Guidelines for reporting on events
The assignment you have in Advanced Reporting to do two reports on a news event has three purposes.
- It give you a chance to show your instructor what you can do as a reporter on a "routine" story.
- It gives you practice doing research on a story BEFORE you write the final report.
- This assignment serves as a transitional exercise to help you understand the distinction between events and processes in the news.
You will select an event to cover. You should begin this process immediately! If you delay, you may find that you are unable to identify an event that takes place in time for you to meet the class deadline.
In News Writing (JOUR 2310) and in Reporting (JOUR 3312) you have already had exposure to and practice with covering events. You have had many opportunities to cover meetings and to interview people. You had at least one exercise in writing an advance. Note, the "Meetings and Speeches" document in this Web site should be consulted for ALL event reporting; its principles are basic journalism principles.
The advanceIn covering an event, you will first write an advance. The purpose of an advance is to give your audience enough information about the event so that they as individuals or as groups can decide intelligently whether they want to participate, attend or take action. For example, you might be covering a city council meeting at which a vote will be taken to raise taxes or to allow liquor sales across the street from a high school. Your advance article informs people – who might have strong feelings on the topic – about events that have the potential to affect their lives. Your article must appear in time for interested citizens to do something about it. That means, you will turn in your advance at least one day before the event.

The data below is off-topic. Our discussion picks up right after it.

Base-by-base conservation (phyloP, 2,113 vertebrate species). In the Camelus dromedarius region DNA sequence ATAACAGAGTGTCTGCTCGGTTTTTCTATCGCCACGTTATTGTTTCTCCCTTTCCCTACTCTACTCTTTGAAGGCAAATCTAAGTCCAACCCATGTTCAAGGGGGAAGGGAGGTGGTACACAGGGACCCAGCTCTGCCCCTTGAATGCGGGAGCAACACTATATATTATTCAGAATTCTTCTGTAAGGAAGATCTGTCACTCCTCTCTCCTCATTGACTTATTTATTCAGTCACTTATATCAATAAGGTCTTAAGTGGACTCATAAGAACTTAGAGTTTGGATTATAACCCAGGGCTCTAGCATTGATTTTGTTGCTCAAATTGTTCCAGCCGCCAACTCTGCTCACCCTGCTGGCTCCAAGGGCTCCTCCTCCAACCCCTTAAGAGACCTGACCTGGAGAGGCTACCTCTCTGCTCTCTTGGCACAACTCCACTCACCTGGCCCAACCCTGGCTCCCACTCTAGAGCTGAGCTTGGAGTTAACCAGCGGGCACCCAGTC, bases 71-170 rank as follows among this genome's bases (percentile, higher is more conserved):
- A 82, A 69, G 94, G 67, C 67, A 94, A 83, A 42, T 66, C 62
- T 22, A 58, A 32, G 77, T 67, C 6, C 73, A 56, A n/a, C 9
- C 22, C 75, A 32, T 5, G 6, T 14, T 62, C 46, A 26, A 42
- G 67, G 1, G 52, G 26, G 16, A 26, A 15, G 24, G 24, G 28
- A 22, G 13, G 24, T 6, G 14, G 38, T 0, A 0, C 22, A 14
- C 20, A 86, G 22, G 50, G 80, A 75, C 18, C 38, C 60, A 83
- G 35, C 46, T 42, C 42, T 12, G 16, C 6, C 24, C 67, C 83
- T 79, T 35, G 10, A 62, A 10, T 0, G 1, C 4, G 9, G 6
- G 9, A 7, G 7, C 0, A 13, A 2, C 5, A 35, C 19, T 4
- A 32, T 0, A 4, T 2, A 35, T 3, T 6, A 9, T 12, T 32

One major function of doing an advance story is for the benefit of your planning. Think through your story ahead of time. Who are you going to need to talk to when you actually cover the event? How / where / when will you get hold of them. Your follow-up coverage is due three hours after the event. If your event occurs on a weekend, you may have trouble getting back to people after the fact. You need to plan your coverage.
The follow-upFollowing the advance, you actually attend the event, observe what happens, make follow-up interviews and do other research as necessary, and report the event. In other words, you do follow-up coverage. Your follow-up report should lead with and focus upon those things we did not know prior to the event. It should answer any questions raised by your advance. Typically, you want your follow-up turned in within three hours of the event's conclusion. In any case, your classmates should not be able to read about the event in the AJ or the UD before you have your story turned in.
A closely related document in this Web site provides tips for reporting on meetings and speeches. Many of its principles apply to almost any event you might routinely cover. You should review the meetings and speeches tip sheet as you prepare for your event coverage.
Selecting an eventFor your event coverage, you may select any scheduled event that is NOT sports or entertainment. Regularly scheduled meetings are held by various school boards in the area, city councils, county commissions, water districts, hospital auxiliaries and other organizations. Additionally, large organizations have a universe of advisory boards that meet on a regular basis. The City of Lubbock has 26 regularly constituted advisory boards. Texas Tech has dozens of groups and organizations on campus. These include student groups, faculty organizations, staff associations and university-wide committees.
These groups have regularly scheduled meetings (some of which may not be very productive for news stories) and they often stage community events. Many have Web sites that can help put you in touch with group officials, and you can find the sites through the "official Web site formulae" taught in this class. On the Tech campus, university-wide calendars are available through Raiderlink, and through the "Tech events" calendar on the main Web site. Your challenge should be to select an event early and begin working on it. If you wait until the last minute you may find your event has been canceled, rescheduled or otherwise not productive. At the last minute it is too late to find another event.